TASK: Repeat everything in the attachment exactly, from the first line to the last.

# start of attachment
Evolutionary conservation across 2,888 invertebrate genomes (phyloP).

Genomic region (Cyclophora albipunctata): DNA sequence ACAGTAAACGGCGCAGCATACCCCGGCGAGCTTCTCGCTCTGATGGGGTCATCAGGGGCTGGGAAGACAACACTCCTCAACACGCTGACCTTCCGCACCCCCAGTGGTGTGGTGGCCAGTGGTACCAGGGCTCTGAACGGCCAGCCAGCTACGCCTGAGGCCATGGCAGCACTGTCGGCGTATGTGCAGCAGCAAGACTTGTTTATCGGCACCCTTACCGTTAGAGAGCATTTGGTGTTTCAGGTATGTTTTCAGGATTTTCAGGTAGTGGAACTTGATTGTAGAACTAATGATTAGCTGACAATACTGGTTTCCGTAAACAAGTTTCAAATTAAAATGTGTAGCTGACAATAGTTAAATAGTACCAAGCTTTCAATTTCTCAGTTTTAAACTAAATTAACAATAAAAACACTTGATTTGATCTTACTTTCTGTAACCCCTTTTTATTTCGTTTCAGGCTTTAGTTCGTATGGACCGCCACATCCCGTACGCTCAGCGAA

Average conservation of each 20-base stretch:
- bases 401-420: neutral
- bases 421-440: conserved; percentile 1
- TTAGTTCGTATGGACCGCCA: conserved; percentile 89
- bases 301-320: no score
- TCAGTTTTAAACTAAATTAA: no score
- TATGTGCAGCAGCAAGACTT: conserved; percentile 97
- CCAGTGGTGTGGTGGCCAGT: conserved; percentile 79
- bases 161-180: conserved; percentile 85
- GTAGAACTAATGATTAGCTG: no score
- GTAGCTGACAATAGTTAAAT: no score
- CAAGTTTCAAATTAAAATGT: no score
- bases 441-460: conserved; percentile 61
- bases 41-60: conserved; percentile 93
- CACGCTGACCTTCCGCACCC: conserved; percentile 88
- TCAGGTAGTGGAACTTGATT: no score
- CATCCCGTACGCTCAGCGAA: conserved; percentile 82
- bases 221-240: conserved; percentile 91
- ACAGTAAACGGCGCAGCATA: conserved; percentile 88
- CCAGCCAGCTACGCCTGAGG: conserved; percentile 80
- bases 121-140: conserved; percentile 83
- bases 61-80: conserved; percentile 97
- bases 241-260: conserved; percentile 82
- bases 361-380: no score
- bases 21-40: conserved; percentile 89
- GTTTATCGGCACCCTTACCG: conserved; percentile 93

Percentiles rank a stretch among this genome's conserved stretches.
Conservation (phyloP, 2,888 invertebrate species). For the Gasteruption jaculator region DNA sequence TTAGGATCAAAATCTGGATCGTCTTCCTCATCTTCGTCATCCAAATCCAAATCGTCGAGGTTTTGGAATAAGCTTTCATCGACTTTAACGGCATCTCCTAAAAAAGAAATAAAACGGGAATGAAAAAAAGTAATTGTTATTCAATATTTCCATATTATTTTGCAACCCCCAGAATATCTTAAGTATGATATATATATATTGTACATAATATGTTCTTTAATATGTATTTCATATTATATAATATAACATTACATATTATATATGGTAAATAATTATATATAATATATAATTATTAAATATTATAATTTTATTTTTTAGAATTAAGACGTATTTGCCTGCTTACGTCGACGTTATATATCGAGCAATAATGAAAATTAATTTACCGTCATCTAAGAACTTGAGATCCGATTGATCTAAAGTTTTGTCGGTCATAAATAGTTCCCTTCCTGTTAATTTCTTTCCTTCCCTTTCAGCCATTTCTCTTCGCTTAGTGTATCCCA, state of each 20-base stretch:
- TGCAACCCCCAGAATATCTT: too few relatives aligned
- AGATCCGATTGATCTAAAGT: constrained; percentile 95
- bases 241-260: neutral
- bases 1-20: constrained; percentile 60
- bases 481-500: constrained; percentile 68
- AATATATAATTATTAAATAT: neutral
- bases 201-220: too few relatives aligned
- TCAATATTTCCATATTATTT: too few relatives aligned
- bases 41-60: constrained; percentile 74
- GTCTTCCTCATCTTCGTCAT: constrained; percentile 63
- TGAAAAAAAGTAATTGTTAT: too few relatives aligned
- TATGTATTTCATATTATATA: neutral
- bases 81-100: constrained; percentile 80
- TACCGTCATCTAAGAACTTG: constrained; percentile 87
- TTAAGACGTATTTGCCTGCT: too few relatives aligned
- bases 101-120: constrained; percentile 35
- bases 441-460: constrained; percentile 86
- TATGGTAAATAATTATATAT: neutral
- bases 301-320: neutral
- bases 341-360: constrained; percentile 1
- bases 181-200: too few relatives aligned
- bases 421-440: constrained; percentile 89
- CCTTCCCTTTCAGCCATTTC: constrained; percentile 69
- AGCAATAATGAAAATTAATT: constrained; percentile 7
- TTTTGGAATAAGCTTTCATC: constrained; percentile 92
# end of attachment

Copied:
Evolutionary conservation across 2,888 invertebrate genomes (phyloP).

Genomic region (Cyclophora albipunctata): DNA sequence ACAGTAAACGGCGCAGCATACCCCGGCGAGCTTCTCGCTCTGATGGGGTCATCAGGGGCTGGGAAGACAACACTCCTCAACACGCTGACCTTCCGCACCCCCAGTGGTGTGGTGGCCAGTGGTACCAGGGCTCTGAACGGCCAGCCAGCTACGCCTGAGGCCATGGCAGCACTGTCGGCGTATGTGCAGCAGCAAGACTTGTTTATCGGCACCCTTACCGTTAGAGAGCATTTGGTGTTTCAGGTATGTTTTCAGGATTTTCAGGTAGTGGAACTTGATTGTAGAACTAATGATTAGCTGACAATACTGGTTTCCGTAAACAAGTTTCAAATTAAAATGTGTAGCTGACAATAGTTAAATAGTACCAAGCTTTCAATTTCTCAGTTTTAAACTAAATTAACAATAAAAACACTTGATTTGATCTTACTTTCTGTAACCCCTTTTTATTTCGTTTCAGGCTTTAGTTCGTATGGACCGCCACATCCCGTACGCTCAGCGAA

Average conservation of each 20-base stretch:
- bases 401-420: neutral
- bases 421-440: conserved; percentile 1
- TTAGTTCGTATGGACCGCCA: conserved; percentile 89
- bases 301-320: no score
- TCAGTTTTAAACTAAATTAA: no score
- TATGTGCAGCAGCAAGACTT: conserved; percentile 97
- CCAGTGGTGTGGTGGCCAGT: conserved; percentile 79
- bases 161-180: conserved; percentile 85
- GTAGAACTAATGATTAGCTG: no score
- GTAGCTGACAATAGTTAAAT: no score
- CAAGTTTCAAATTAAAATGT: no score
- bases 441-460: conserved; percentile 61
- bases 41-60: conserved; percentile 93
- CACGCTGACCTTCCGCACCC: conserved; percentile 88
- TCAGGTAGTGGAACTTGATT: no score
- CATCCCGTACGCTCAGCGAA: conserved; percentile 82
- bases 221-240: conserved; percentile 91
- ACAGTAAACGGCGCAGCATA: conserved; percentile 88
- CCAGCCAGCTACGCCTGAGG: conserved; percentile 80
- bases 121-140: conserved; percentile 83
- bases 61-80: conserved; percentile 97
- bases 241-260: conserved; percentile 82
- bases 361-380: no score
- bases 21-40: conserved; percentile 89
- GTTTATCGGCACCCTTACCG: conserved; percentile 93

Percentiles rank a stretch among this genome's conserved stretches.
Conservation (phyloP, 2,888 invertebrate species). For the Gasteruption jaculator region DNA sequence TTAGGATCAAAATCTGGATCGTCTTCCTCATCTTCGTCATCCAAATCCAAATCGTCGAGGTTTTGGAATAAGCTTTCATCGACTTTAACGGCATCTCCTAAAAAAGAAATAAAACGGGAATGAAAAAAAGTAATTGTTATTCAATATTTCCATATTATTTTGCAACCCCCAGAATATCTTAAGTATGATATATATATATTGTACATAATATGTTCTTTAATATGTATTTCATATTATATAATATAACATTACATATTATATATGGTAAATAATTATATATAATATATAATTATTAAATATTATAATTTTATTTTTTAGAATTAAGACGTATTTGCCTGCTTACGTCGACGTTATATATCGAGCAATAATGAAAATTAATTTACCGTCATCTAAGAACTTGAGATCCGATTGATCTAAAGTTTTGTCGGTCATAAATAGTTCCCTTCCTGTTAATTTCTTTCCTTCCCTTTCAGCCATTTCTCTTCGCTTAGTGTATCCCA, state of each 20-base stretch:
- TGCAACCCCCAGAATATCTT: too few relatives aligned
- AGATCCGATTGATCTAAAGT: constrained; percentile 95
- bases 241-260: neutral
- bases 1-20: constrained; percentile 60
- bases 481-500: constrained; percentile 68
- AATATATAATTATTAAATAT: neutral
- bases 201-220: too few relatives aligned
- TCAATATTTCCATATTATTT: too few relatives aligned
- bases 41-60: constrained; percentile 74
- GTCTTCCTCATCTTCGTCAT: constrained; percentile 63
- TGAAAAAAAGTAATTGTTAT: too few relatives aligned
- TATGTATTTCATATTATATA: neutral
- bases 81-100: constrained; percentile 80
- TACCGTCATCTAAGAACTTG: constrained; percentile 87
- TTAAGACGTATTTGCCTGCT: too few relatives aligned
- bases 101-120: constrained; percentile 35
- bases 441-460: constrained; percentile 86
- TATGGTAAATAATTATATAT: neutral
- bases 301-320: neutral
- bases 341-360: constrained; percentile 1
- bases 181-200: too few relatives aligned
- bases 421-440: constrained; percentile 89
- CCTTCCCTTTCAGCCATTTC: constrained; percentile 69
- AGCAATAATGAAAATTAATT: constrained; percentile 7
- TTTTGGAATAAGCTTTCATC: constrained; percentile 92